The art of good time-keeping
To be on time conveys far more than just a good sense of timing. It tells colleagues and employers that you are on top of things, organised, that you can be counted on, that you value them, and, ultimately, that you value yourself.
Time-keeping as an accountant is essential, with deadlines that are often mandatory, while failure to meet these can have a legal or financial impact on the business.
Working in practice where time billing is applied, time management is also important to ensure clients are charged accurate fees based on working time.
If your colleagues and manager know they can rely on you, they will trust you to deliver and are likely to give you more responsibility. But constantly missing deadlines or falling behind with tasks could hinder your career progression opportunities.
Showing up late to an interview, meeting or work will likely leave you feeling flustered and being late doesn’t set a good impression to a potential employer or your manager.
Being organised and writing lists, ticking tasks off as they are completed, is just one of the ways you can proactively try to manage your time better.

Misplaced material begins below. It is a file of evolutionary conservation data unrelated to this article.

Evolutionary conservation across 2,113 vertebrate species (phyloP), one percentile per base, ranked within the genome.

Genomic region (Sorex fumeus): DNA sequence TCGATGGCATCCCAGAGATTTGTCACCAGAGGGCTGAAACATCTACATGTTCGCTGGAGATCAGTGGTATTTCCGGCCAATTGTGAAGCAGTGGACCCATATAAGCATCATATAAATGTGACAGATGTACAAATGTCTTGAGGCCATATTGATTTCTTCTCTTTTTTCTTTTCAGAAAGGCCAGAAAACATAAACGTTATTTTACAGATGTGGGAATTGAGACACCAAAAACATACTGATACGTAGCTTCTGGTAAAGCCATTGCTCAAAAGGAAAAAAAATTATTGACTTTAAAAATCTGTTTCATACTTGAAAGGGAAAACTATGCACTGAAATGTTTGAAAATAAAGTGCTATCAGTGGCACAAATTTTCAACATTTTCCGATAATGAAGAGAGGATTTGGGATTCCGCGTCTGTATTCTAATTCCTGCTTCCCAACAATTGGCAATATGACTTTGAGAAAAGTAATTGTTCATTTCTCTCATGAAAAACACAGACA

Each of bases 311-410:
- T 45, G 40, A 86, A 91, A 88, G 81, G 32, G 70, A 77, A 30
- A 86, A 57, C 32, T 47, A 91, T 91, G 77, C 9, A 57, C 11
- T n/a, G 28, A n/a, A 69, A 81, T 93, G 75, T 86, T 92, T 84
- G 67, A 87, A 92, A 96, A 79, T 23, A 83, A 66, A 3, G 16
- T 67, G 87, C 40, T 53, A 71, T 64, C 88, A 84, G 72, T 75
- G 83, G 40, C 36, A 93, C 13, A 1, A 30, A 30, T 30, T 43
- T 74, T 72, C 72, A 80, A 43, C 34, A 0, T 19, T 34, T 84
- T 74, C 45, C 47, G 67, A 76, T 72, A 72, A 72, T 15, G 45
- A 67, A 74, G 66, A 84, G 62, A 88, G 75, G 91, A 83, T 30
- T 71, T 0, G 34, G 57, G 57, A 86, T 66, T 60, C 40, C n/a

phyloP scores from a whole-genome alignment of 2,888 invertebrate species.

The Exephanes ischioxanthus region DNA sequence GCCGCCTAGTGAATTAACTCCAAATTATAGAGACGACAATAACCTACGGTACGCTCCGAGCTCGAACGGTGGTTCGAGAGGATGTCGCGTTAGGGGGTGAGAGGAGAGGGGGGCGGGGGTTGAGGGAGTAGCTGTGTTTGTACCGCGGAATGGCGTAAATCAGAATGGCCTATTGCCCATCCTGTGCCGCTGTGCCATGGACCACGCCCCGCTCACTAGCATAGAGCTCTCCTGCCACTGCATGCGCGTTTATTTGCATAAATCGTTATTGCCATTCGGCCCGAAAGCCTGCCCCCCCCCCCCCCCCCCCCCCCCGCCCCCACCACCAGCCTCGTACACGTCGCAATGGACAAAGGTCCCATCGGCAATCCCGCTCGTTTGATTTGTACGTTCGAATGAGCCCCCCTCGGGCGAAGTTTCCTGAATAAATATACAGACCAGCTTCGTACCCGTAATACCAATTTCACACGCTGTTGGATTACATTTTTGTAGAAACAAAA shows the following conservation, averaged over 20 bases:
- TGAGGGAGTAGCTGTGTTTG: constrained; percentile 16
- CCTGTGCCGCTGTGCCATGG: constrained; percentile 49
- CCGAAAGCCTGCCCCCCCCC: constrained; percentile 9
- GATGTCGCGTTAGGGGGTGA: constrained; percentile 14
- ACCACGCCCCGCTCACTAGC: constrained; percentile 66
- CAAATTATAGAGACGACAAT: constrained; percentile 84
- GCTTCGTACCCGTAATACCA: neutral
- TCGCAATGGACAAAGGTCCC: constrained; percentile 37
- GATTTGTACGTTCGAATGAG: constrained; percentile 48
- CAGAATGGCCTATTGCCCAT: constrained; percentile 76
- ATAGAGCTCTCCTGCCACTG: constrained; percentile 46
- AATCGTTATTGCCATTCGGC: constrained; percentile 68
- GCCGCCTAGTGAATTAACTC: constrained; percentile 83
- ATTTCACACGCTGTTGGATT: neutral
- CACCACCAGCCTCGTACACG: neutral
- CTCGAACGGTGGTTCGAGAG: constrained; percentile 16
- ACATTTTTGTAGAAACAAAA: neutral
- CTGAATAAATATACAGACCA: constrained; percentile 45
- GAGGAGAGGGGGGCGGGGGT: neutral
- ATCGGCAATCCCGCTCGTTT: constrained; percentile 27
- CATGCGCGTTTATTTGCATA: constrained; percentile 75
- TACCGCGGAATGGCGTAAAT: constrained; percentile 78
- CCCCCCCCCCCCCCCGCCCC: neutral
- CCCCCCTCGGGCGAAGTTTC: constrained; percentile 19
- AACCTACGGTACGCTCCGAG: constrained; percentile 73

Lee Owen, senior business director at Hays Accountancy & Finance, says: ‘Once you have mastered essential organisation skills, the key thing is learning how to prioritise.
‘Set goals for the day and, if needed, prioritise larger or more daunting tasks first as the sense of achievement from doing so could help sustain your energy and productivity for the rest of the day. If you really struggle with elements of time management, you could keep a record each day of which tasks are taking you the longest, and why.’
If you find there is an element of your day or a task that is taking longer than it should, it would make sense to sit down with your manager or a mentor, if you have one, to discuss how you can improve, which should reflect positively on your ability to manage your time in the future.
Most employers are prepared to be flexible and each environment has its own rules on timekeeping. Find out what they are and stick to them. You want to send the message that you are willing to go the extra mile to meet company goals.
Someone who shows repeatedly that they are a master of their own punctuality is someone who will be taken seriously in areas far removed from time management.
That foresight and adaptability that gets you where you need to be, when you need to be there, tells the people around you that you can handle whatever is thrown at you.
Conversely, people assume that if the chronically late person cannot factor in the possibility of a little extra traffic, they won’t be able to consider other obstacles that might stand in the way of getting a project or task done.
This article was first published in the November 2018 edition of Student Accountant magazine